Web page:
According to the latest public opinion poll by the independent research center Levada, 24 percent of Russians agree that in certain circumstances they would tolerate violations of their rights for the sake of national interests. Of those, 10 percent said that state interests were so important that they could be clearly placed above individual rights.
Eleven percent of Russians think that the state is now in a difficult position and citizens must assist, even if this meant some sort of sacrifice for them.
Four percent said that they owe everything they have to the state, and feel they do not have the right to demand more.
At the same time, 47 percent of those polled said that individuals should defend their personal rights, even if by doing this they damaged the interests of the state. Thirteen percent of respondents said that the rights of the individual should always prevail over the interests of the state.
Just under a third — 30 percent — said that though the state gives a lot to its citizens, they can always demand more, with 31 percent answering that individuals receive so little from society that they owe it absolutely nothing.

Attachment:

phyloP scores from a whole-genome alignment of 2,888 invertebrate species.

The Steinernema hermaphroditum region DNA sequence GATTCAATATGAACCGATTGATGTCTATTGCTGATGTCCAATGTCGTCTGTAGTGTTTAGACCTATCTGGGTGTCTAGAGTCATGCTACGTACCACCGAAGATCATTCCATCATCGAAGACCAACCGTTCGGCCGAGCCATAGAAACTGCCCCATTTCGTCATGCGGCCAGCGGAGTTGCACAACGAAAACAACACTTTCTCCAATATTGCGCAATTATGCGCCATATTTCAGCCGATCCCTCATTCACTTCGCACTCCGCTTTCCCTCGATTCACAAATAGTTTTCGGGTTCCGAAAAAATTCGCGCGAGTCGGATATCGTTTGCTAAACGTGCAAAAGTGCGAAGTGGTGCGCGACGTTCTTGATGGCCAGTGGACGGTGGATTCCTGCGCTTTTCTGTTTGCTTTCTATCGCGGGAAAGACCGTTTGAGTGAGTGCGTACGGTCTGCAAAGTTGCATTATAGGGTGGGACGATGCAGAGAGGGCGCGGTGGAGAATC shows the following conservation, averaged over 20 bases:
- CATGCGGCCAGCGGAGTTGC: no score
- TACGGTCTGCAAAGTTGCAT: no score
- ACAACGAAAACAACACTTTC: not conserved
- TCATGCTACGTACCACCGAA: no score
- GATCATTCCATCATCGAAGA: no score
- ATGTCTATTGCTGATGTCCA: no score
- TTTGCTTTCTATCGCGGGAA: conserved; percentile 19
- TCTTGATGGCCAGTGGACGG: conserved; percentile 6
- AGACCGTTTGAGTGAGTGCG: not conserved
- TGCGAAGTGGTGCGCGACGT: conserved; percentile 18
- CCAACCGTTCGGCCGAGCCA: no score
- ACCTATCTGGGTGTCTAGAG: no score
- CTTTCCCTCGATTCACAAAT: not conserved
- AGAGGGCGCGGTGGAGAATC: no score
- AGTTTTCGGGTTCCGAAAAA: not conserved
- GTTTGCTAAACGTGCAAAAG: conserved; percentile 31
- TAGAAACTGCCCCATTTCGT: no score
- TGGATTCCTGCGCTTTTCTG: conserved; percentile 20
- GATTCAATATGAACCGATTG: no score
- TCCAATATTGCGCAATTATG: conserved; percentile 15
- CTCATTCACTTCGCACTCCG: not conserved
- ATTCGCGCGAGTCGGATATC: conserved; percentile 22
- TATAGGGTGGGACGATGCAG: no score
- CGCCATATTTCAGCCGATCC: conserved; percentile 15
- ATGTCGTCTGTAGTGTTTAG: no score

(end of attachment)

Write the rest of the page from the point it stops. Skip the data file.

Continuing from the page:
Nineteen percent took the point one step further by saying that citizens must make the state serve their interests.
Levada Center head Lev Gudkov told Kommersant daily that the share of those who believe that individuals must sacrifice their personal interests when society demands it had fallen, compared to a similar poll conducted a year ago.
Gudkov connected this with the continuing economic difficulties experienced by the majority of the population and several major corruption-related scandals.
“The people’s readiness to suffer losses for the sake of the state power has fallen significantly and their concern about the future is growing,” he said.
“The mobilization of the Russian people around the state authorities that happened after the reunification with Crimea is now waning. The trend has changed, the wave of patriotism is not just getting weaker, it is coming to an end and we can expect more social tensions.”